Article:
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UPDATED: Chef and Trump agitator José Andrés stands by his account after he was removed from party

"I'm the only individual not allow in? Is because @IvankaTrump told you so? You should be ashamed of yourself."

Jose Andres attends FOOD MEETS ART, hosted by Jose Andres. CREDIT: Photo by Jason Kempin/Getty Images for American Express Platinum
Jose Andres attends FOOD MEETS ART, hosted by Jose Andres. CREDIT: Photo by Jason Kempin/Getty Images for American Express Platinum

UPDATE 7:00 p.m.: Despite the response from the restaurant, José Andrés said Sunday evening that he stands by his account of the evening — that Ivanka Trump asked for Andrés to be removed from the party because his presence made her uncomfortable.

UPDATE 2:30 p.m.: Cafe Milano owner Franco Nuschesse tweeted Sunday afternoon in response to claims that Andrés was removed from a party at the restaurant, saying that Andrés “is always welcome” and that Ivanka Trump played no role in the “misunderstanding” that resulted in Andrés being removed.

Ivanka also apparently reached out to the celebrity chef, who said in a tweet Sunday that he now believes she had nothing to do with the incident, and took the opportunity to push for solution on DACA.


Celebrity chef, activist, and Trump agitator José Andrés was reportedly asked to leave a party Saturday night because his presence was making First Daughter Ivanka Trump uncomfortable.

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Andrés tweeted about the incident Saturday night, saying, “I’m the only individual not allow [sic] in? Is because @IvankaTrump told you so? You should be ashamed of yourself.”

Former Mexican ambassador to China Jorge Guajardo said on Twitter Sunday morning that Andrés was in fact asked to leave because “his presence made Ivanka Trump uncomfortable.”

According to Guajardo, when Ivanka arrived at the party, Cafe Milano owner Franco Nuschesse asked to speak with Andrés outside and then Andrés was not allowed back in.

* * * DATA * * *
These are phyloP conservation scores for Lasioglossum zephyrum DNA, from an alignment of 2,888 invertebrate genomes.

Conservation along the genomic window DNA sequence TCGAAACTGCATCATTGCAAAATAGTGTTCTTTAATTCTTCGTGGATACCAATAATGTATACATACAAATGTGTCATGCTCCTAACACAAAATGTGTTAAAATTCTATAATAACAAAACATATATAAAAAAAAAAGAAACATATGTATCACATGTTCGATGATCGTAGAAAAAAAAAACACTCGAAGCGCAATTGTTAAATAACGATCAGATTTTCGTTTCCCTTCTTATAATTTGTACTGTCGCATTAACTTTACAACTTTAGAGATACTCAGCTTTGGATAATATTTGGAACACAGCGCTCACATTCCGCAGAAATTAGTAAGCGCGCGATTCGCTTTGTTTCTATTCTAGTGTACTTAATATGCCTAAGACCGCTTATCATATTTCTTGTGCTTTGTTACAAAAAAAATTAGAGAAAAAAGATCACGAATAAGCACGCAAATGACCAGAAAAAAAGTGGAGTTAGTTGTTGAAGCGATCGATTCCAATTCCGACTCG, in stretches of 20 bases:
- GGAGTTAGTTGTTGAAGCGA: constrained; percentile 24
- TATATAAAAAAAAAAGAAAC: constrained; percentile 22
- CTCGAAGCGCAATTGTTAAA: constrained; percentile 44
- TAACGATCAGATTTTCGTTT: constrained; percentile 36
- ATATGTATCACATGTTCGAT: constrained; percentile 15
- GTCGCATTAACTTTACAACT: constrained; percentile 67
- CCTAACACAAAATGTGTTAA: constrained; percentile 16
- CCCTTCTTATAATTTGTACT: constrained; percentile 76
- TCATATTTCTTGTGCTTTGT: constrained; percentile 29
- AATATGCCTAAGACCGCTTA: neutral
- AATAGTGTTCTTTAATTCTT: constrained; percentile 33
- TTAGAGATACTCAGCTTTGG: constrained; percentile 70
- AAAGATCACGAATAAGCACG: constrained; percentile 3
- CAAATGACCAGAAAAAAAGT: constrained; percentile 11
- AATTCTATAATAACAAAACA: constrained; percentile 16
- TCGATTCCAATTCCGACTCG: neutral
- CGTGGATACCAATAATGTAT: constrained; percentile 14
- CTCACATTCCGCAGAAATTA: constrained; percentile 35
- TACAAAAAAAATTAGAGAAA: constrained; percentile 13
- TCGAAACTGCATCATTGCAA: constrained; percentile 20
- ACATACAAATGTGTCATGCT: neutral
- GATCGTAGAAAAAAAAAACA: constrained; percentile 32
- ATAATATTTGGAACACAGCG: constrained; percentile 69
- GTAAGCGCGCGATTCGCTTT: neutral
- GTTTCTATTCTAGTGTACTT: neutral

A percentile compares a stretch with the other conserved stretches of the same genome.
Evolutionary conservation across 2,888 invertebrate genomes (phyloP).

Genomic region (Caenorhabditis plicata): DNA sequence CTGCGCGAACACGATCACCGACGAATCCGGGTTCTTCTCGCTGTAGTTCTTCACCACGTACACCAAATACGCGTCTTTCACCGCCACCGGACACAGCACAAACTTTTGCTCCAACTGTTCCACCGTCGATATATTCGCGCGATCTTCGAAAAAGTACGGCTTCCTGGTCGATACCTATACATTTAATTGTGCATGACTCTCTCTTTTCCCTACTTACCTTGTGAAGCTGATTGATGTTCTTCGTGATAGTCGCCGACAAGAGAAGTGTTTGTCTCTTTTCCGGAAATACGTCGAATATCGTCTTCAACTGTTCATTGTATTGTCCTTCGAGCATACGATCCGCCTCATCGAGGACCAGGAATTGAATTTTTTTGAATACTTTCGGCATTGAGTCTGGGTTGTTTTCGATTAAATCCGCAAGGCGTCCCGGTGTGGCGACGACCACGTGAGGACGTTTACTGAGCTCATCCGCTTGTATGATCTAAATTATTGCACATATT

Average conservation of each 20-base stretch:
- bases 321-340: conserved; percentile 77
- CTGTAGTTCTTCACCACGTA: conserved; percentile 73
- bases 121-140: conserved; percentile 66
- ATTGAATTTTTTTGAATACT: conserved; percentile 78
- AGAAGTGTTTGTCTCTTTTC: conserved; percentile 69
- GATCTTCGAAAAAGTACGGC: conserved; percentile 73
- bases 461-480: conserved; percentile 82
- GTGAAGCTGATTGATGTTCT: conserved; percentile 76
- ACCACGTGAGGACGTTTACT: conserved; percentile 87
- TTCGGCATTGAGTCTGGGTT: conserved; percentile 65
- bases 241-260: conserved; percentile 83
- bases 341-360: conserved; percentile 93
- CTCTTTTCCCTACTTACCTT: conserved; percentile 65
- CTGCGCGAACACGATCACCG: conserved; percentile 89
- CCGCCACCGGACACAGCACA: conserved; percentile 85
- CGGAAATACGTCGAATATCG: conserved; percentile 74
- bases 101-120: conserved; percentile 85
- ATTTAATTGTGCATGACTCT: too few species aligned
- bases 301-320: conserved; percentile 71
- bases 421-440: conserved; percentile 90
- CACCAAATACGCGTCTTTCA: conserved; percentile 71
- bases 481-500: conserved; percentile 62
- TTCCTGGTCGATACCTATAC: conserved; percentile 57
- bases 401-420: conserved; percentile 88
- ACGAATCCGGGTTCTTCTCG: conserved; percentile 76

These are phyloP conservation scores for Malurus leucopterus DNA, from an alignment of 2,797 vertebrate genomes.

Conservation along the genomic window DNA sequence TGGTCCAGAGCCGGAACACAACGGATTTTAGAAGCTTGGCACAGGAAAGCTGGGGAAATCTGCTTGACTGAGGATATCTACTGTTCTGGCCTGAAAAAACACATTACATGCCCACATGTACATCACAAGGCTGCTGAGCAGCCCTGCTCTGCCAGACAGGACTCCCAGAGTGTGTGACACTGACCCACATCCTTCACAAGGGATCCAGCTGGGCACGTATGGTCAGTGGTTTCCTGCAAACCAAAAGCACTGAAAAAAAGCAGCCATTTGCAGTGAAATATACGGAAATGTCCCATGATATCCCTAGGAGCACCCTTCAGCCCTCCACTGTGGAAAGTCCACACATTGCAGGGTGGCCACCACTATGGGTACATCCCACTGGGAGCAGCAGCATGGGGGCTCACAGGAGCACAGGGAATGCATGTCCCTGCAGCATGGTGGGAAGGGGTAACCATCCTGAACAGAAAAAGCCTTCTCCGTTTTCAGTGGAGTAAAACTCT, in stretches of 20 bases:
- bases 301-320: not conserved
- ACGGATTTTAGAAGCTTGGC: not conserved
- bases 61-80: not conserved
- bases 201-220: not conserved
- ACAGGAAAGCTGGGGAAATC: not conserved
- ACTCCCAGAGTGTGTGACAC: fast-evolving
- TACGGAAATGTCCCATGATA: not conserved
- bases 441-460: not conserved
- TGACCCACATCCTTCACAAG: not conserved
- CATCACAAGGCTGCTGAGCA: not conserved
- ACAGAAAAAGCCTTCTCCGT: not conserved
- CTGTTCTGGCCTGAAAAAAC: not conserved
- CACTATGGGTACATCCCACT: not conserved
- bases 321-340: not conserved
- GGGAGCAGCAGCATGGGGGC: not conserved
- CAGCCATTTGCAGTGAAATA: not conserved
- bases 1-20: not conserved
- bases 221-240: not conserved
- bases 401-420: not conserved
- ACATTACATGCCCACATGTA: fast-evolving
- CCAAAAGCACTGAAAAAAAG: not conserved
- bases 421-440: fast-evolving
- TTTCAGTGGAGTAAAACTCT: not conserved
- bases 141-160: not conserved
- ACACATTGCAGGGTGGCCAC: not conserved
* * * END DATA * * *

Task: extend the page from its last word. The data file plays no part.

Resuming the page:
Ivanka currently works in the White House, serving her father as an adviser, and Andrés has a testy history with the family.

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In 2015, after Trump announced his candidacy and made racist comments about Mexicans, Andrés pulled out of a restaurant deal. He had planned to open a new Spanish-Japanese joint in D.C.’s Trump hotel, and he had reportedly worked on the restaurant design with Ivanka Trump herself. But it fell apart after Trump’s racist remarks, and the Trump Organization sued.

The parties reached a settlement last spring.

In the months since, Andrés has been spending much of his time feeding people in need in Puerto Rico, where the island is still feeling the effects of a devastating hurricane season. The chef developed a network of kitchens, supply chains, and delivery services, serving up more than 2.2 million warm meals to people in Puerto Rico.

As The New York Times put it, “No other single agency — not the Red Cross, the Salvation Army nor any government entity — has fed more people freshly cooked food since the hurricane, or done it in such a nurturing way.”

Andrés has also been vocal about immigrant issues, closing all but one of his D.C. restaurants on a “day without immigrants,” and offered a free drink to staffers of the Consumer Financial Protection Bureau in the midst of a chaotic fight about who the agency’s director was.

Most recently, the chef offered to buy lunch for the winners of Trump’s Fake News Awards.

The White House declined to comment on the record about Saturday night’s party incident, but an unnamed official told Politico that the story was “absolutely not true.”